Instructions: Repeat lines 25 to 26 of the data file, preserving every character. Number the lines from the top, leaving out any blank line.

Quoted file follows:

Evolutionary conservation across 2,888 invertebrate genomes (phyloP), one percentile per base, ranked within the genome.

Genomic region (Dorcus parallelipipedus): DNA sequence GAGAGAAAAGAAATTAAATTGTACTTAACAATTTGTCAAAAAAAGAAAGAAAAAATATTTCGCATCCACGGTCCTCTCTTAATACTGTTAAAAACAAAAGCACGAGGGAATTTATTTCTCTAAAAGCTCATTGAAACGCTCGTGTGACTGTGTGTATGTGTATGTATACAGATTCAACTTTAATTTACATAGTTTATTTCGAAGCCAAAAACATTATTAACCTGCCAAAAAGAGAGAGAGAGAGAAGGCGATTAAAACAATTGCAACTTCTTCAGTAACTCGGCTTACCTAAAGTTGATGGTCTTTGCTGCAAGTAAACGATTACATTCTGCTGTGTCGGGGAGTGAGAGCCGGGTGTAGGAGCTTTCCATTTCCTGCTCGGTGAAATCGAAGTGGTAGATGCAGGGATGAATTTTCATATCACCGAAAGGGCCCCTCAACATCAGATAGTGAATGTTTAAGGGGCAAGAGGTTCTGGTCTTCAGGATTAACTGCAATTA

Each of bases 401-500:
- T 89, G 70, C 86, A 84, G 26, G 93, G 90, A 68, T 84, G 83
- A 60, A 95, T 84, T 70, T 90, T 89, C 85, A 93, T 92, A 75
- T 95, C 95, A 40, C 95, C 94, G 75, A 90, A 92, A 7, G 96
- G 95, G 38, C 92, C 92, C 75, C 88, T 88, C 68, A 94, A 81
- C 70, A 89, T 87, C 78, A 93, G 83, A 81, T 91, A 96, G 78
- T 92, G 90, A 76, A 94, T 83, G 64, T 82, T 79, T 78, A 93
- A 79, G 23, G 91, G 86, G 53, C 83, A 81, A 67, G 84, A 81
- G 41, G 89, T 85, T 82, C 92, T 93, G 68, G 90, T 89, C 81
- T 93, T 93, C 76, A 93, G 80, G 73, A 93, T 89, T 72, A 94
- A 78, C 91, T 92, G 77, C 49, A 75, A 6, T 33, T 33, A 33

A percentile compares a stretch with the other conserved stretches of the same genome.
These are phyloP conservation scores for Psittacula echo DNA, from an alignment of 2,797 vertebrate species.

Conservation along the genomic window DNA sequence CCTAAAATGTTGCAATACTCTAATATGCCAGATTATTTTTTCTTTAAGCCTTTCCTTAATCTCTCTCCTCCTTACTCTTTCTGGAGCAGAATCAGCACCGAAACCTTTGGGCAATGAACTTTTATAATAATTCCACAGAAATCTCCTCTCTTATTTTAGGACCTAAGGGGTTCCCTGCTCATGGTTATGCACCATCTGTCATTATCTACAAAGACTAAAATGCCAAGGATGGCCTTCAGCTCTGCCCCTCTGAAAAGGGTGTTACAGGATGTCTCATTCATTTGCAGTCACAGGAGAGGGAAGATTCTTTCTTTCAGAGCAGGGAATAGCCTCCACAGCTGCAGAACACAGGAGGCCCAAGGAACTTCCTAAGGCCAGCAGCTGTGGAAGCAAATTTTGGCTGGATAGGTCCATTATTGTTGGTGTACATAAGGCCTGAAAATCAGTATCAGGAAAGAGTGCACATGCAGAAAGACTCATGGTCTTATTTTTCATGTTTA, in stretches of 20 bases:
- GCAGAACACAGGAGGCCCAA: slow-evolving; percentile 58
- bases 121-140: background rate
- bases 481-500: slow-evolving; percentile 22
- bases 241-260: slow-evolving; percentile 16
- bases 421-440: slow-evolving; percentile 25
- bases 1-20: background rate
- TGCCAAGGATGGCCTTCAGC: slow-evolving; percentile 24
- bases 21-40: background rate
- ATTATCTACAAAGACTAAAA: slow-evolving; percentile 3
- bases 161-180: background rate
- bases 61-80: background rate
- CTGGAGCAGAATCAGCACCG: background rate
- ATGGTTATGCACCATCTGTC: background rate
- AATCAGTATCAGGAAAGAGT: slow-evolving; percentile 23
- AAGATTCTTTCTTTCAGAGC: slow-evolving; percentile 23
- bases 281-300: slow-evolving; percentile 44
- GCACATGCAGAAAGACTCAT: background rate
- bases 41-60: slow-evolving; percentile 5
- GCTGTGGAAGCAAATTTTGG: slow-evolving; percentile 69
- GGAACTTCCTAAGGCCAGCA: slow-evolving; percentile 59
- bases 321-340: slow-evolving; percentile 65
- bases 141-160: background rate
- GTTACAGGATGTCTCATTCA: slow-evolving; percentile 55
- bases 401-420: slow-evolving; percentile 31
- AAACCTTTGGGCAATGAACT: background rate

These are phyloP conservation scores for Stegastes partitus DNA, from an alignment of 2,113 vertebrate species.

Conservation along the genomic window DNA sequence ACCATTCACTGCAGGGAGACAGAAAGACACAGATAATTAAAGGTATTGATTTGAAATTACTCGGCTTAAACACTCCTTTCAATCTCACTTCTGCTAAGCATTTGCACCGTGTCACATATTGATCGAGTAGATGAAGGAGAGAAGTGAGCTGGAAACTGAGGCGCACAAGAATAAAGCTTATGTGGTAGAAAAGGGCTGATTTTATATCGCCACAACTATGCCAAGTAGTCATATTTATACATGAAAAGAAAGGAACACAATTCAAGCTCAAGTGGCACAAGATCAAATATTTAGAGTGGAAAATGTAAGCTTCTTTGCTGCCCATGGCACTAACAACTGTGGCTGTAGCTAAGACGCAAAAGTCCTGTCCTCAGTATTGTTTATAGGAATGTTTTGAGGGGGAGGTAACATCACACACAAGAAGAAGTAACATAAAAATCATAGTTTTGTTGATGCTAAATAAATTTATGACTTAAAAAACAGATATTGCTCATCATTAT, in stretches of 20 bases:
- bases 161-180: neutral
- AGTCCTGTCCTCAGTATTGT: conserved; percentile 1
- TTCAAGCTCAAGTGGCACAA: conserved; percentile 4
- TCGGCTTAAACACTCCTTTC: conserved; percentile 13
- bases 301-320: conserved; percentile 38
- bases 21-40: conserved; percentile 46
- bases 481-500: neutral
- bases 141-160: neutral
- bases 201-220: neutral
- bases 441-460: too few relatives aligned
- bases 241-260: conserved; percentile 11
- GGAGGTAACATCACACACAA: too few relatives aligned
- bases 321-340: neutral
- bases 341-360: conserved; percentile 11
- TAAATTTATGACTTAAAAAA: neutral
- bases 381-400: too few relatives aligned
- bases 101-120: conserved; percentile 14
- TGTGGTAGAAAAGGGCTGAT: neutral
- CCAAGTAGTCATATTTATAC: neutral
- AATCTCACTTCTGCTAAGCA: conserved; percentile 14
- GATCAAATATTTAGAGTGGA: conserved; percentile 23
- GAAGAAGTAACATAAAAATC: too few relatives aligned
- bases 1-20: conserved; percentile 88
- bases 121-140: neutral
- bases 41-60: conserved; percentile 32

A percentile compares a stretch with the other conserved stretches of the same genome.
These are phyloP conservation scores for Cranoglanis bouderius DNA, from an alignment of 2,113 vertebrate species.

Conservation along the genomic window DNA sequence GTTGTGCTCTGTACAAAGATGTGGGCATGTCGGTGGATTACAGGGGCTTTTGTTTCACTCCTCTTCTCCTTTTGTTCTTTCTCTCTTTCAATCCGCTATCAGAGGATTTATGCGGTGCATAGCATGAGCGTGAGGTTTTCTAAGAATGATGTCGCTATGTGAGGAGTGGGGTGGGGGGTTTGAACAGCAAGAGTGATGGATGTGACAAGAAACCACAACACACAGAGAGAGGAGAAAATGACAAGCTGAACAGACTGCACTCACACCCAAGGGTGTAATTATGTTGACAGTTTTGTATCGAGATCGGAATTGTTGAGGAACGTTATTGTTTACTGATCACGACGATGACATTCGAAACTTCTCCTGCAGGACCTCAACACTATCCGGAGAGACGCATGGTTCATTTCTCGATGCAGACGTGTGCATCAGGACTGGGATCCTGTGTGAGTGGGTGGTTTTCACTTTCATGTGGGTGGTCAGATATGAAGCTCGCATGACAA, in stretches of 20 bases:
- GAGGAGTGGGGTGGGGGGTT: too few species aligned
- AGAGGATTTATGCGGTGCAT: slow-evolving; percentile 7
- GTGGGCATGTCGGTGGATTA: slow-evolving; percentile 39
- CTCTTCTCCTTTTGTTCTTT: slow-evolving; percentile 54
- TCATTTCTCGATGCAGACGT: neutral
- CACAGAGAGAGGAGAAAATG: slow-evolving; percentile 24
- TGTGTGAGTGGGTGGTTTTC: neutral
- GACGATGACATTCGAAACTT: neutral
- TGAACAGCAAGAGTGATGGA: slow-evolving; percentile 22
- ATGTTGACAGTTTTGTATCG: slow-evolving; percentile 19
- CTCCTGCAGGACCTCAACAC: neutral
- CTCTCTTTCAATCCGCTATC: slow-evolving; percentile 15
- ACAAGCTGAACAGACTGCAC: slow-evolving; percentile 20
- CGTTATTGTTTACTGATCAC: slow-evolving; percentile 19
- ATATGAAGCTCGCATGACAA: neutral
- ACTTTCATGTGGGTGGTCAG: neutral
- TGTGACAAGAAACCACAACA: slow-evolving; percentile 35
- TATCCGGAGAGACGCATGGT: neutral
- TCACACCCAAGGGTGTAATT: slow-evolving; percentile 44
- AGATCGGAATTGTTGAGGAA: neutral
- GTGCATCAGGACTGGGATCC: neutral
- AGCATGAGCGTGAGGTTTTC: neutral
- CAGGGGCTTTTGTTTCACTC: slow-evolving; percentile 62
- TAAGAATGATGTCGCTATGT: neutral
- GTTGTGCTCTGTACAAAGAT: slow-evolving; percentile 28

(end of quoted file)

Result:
- ATTATCTACAAAGACTAAAA: slow-evolving; percentile 3
- bases 161-180: background rate